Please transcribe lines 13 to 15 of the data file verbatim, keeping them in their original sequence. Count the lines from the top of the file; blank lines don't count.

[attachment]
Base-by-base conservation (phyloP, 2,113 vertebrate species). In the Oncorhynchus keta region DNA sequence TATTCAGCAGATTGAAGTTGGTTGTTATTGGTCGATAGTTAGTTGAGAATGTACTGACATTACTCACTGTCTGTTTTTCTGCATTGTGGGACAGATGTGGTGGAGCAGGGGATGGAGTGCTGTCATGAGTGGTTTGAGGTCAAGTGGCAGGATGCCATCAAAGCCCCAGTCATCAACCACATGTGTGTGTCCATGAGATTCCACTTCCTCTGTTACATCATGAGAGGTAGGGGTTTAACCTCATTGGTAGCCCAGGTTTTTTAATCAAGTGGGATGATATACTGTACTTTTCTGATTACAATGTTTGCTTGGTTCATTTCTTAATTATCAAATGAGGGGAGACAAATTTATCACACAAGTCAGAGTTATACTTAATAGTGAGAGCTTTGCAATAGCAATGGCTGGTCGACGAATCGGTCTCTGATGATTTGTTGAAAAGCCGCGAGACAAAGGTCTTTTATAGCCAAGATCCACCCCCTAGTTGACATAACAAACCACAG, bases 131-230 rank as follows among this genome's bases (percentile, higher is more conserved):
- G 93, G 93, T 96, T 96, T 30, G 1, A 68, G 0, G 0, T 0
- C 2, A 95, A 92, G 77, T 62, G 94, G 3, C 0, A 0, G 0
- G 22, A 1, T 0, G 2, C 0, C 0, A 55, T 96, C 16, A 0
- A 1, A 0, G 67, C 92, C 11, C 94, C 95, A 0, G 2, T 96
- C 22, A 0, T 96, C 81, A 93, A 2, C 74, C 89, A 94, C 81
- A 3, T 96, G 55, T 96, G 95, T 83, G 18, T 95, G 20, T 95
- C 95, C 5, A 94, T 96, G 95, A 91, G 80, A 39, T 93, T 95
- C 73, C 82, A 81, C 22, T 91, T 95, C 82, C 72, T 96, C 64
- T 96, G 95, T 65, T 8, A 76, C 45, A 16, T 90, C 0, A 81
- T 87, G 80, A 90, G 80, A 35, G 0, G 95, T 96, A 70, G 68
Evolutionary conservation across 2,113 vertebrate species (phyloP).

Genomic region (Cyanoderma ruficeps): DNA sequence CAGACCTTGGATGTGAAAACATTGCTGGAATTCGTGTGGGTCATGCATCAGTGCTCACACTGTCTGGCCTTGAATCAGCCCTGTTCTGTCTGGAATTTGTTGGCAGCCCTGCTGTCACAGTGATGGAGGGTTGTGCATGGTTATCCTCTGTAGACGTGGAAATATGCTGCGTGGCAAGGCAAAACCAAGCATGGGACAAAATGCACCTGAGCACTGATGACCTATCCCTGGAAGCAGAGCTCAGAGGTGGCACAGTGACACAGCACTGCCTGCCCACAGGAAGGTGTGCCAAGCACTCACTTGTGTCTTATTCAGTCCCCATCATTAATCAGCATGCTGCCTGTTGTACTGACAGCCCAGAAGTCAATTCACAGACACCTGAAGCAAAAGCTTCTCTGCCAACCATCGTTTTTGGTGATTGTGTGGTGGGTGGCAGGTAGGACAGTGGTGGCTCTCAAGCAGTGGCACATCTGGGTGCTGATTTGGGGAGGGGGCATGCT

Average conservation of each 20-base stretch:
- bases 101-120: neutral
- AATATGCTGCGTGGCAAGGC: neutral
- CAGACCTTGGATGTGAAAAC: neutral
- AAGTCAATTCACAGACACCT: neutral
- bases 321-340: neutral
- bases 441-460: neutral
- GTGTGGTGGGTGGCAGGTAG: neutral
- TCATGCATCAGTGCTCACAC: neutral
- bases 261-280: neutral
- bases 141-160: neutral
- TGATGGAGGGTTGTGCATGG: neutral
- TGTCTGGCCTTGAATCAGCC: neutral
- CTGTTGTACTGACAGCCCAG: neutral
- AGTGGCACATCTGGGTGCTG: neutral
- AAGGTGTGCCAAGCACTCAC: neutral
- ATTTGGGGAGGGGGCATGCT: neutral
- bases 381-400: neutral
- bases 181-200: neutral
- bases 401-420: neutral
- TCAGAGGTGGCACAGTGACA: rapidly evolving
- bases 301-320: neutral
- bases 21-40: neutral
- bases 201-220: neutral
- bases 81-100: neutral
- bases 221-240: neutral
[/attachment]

Genomic region (Cyanoderma ruficeps): DNA sequence CAGACCTTGGATGTGAAAACATTGCTGGAATTCGTGTGGGTCATGCATCAGTGCTCACACTGTCTGGCCTTGAATCAGCCCTGTTCTGTCTGGAATTTGTTGGCAGCCCTGCTGTCACAGTGATGGAGGGTTGTGCATGGTTATCCTCTGTAGACGTGGAAATATGCTGCGTGGCAAGGCAAAACCAAGCATGGGACAAAATGCACCTGAGCACTGATGACCTATCCCTGGAAGCAGAGCTCAGAGGTGGCACAGTGACACAGCACTGCCTGCCCACAGGAAGGTGTGCCAAGCACTCACTTGTGTCTTATTCAGTCCCCATCATTAATCAGCATGCTGCCTGTTGTACTGACAGCCCAGAAGTCAATTCACAGACACCTGAAGCAAAAGCTTCTCTGCCAACCATCGTTTTTGGTGATTGTGTGGTGGGTGGCAGGTAGGACAGTGGTGGCTCTCAAGCAGTGGCACATCTGGGTGCTGATTTGGGGAGGGGGCATGCT

Average conservation of each 20-base stretch:
- bases 101-120: neutral